This computer-based program uses exercises and games that kids of all ages enjoy playing, and it takes those games to a whole new level of learning and goal attainment. In 2006, the Everett Massachusetts Public Schools implemented Fast ForWord "which accelerates learning by training the brain to process more efficiently, the way physical workouts train the body," said Margaret Blake, Title I Director. Regardless of a student's socio-economic background, she can positively benefit from Fast ForWord. "Students go back to their classes and tell other students about their progress. Kids at the top of their classes see these students moving up and are requesting permission to be a part of the lab programs!"

    Reading specialists and remedial teachers are finding that Fast ForWord is particularly helpful to the high school student. Giant steps forward are being reported in vocabulary and comprehension skill levels. More details, including statistics and remedial lesson planning tips are available at ScientificLearning (scilearn.com). "It's such a joy to observe," says Ms. Blake. "The neuroscience behind this program's products is absolutely on target for training our students to be successful in all learning situations."

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    Mix Phonics and Fun

    Learning Specialist Jill Lauren has worked with dyslexic students for 27 years, and for all age ranges she emphasizes the importance of reinforcing the use of phonetic applications. Whether preparing free remedial lesson plans for high school student or tutoring the upper elementary child, phonics is still an important piece of the puzzle.

    She suggests creating a tic-tac-toe board template using words that depict the pattern being taught. Brushwrite five x's and o's in boxes on small sticky notes. Kids then double up and teach each other the words as they place x's and o's in the boxes. Traditional rules regarding first person to create a line apply.

    She also offers another valuable website resource, www.reading-z.com. "All kinds of phonetic books and worksheets can be found on this site and the cost was certainly worth the fee!" Another way to keep a student focused is to match a student's interests with the lesson plans. Ashley Hill, Educational Consultant, says that "when working with a student interested in cars, for example, we read from a book that matches that interest."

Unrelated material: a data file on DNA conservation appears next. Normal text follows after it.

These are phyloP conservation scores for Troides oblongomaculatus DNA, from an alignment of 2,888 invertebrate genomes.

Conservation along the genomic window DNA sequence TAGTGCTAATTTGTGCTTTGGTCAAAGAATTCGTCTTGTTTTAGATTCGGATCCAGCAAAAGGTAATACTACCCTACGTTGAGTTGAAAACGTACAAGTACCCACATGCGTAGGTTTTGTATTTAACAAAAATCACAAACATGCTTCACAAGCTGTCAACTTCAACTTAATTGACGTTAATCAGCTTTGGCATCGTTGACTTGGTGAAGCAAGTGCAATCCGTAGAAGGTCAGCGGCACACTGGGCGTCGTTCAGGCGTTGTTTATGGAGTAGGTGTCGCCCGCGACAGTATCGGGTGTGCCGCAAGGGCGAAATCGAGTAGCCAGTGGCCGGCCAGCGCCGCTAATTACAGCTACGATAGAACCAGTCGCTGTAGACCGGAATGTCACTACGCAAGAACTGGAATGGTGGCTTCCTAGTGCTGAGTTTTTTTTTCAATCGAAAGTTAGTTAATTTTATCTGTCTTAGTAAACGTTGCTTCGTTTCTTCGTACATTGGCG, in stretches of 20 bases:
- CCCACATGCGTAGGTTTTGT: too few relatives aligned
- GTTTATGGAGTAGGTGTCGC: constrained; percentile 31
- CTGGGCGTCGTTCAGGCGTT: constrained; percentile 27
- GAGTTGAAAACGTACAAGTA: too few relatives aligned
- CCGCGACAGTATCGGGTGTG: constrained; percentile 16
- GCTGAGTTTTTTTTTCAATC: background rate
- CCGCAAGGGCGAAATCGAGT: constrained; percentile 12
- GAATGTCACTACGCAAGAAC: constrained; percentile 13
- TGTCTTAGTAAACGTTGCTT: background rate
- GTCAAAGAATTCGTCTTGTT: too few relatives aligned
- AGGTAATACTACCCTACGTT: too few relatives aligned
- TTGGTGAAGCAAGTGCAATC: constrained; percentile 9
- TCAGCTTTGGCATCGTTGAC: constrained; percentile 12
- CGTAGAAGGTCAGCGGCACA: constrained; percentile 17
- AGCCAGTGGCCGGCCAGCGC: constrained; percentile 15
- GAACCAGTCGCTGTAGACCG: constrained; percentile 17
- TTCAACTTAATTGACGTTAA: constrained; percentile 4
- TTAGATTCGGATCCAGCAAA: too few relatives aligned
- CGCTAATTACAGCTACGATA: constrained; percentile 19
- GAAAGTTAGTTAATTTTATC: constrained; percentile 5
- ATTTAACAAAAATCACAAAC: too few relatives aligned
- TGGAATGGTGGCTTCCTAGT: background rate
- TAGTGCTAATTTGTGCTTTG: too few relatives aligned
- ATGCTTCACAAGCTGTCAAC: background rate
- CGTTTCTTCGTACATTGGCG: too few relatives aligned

Comprehension levels tend to rise when these simple but thoughtful techniques are regularly in place. The inclusion of varied positive reinforcements like those above will change your student's concept of reading. It will no longer be a task, it will be an adventure!

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    References and Resources

    Ashly Hill, Ed. Consultant, collegeprepready.com

    David Middlebrook, The TextMapping Project

    Margaret Blake, Title I Director, Everett Mass. Public School System

    Peggy Jara, LeepCommunications.com

    Jill Lauren, MALearning Specialist and Author, That's Like Me!

    "Using Student Engagement to Improve Adolescent Literacy---Quick Key 10 Action Guide" (online article) from Learning Point Advocates, North Central Regional Ed. Laboratory, (NCREL)

    Image Credits:

    MorgueFile.com, B. Saizamix

    Michelle TeGrootenhuis, Language Arts Specialist, www.mrstg.com (used by permission)

    David Middlebrook, The TextMapping Project www.textmapping.org (used by permission)